I didn't object, just went in and did my part. Found the whole thing quite interesting in an anthropological sort of way, but I'd soon tire of it if I had to do it every day. Surely staff have the same rights not to take part in religious services that kids do?
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Old 20th November 2019, 07:32 PM   #6
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Here, lots of people send their kids to ostensibly religious schools simply because they receive both government and private funding and there is a perception that they provide a higher quality of education than the government schools. My own brother, who is as atheist as I am, sent all four of his kids to an Anglican school, and none of them have emerged religious.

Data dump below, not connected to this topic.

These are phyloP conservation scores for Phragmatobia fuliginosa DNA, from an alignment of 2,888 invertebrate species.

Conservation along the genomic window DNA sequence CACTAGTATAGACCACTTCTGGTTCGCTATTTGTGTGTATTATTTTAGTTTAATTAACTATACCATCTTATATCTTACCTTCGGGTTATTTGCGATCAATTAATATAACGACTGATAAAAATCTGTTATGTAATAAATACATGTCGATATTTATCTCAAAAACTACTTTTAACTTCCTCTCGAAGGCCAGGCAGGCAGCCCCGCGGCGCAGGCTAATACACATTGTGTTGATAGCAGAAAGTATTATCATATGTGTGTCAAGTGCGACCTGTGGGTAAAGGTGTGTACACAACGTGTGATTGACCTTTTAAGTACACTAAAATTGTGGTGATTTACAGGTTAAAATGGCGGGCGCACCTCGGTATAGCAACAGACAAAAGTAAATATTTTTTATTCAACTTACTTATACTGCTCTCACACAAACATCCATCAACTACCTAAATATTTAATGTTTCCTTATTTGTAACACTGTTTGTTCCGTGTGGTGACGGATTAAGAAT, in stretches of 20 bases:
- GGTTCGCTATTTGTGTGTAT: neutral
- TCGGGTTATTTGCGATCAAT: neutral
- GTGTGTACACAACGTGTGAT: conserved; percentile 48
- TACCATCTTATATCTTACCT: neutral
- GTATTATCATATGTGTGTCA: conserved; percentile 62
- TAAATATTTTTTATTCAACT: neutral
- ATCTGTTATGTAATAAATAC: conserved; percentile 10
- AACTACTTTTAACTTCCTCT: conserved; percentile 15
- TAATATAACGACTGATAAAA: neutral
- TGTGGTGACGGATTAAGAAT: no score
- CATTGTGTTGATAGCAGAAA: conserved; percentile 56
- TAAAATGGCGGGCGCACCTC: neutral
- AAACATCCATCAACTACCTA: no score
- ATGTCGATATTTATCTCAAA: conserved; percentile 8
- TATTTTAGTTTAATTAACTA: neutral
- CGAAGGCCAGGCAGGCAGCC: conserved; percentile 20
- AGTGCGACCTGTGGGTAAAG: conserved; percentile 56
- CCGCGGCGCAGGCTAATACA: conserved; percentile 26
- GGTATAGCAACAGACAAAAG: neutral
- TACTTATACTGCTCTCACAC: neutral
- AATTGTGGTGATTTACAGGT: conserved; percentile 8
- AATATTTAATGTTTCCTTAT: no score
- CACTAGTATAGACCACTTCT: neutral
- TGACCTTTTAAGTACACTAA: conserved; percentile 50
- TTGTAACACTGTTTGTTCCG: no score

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Old 22nd November 2019, 12:58 AM   #7
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I was under the impression that Anglicans just have to believe in the Queen. God is an optional extra
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Old 22nd November 2019, 01:54 AM   #8
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Originally Posted by arthwollipot View Post
Here, lots of people send their kids to ostensibly religious schools simply because they receive both government and private funding and there is a perception that they provide a higher quality of education than the government schools. My own brother, who is as atheist as I am, sent all four of his kids to an Anglican school, and none of them have emerged religious.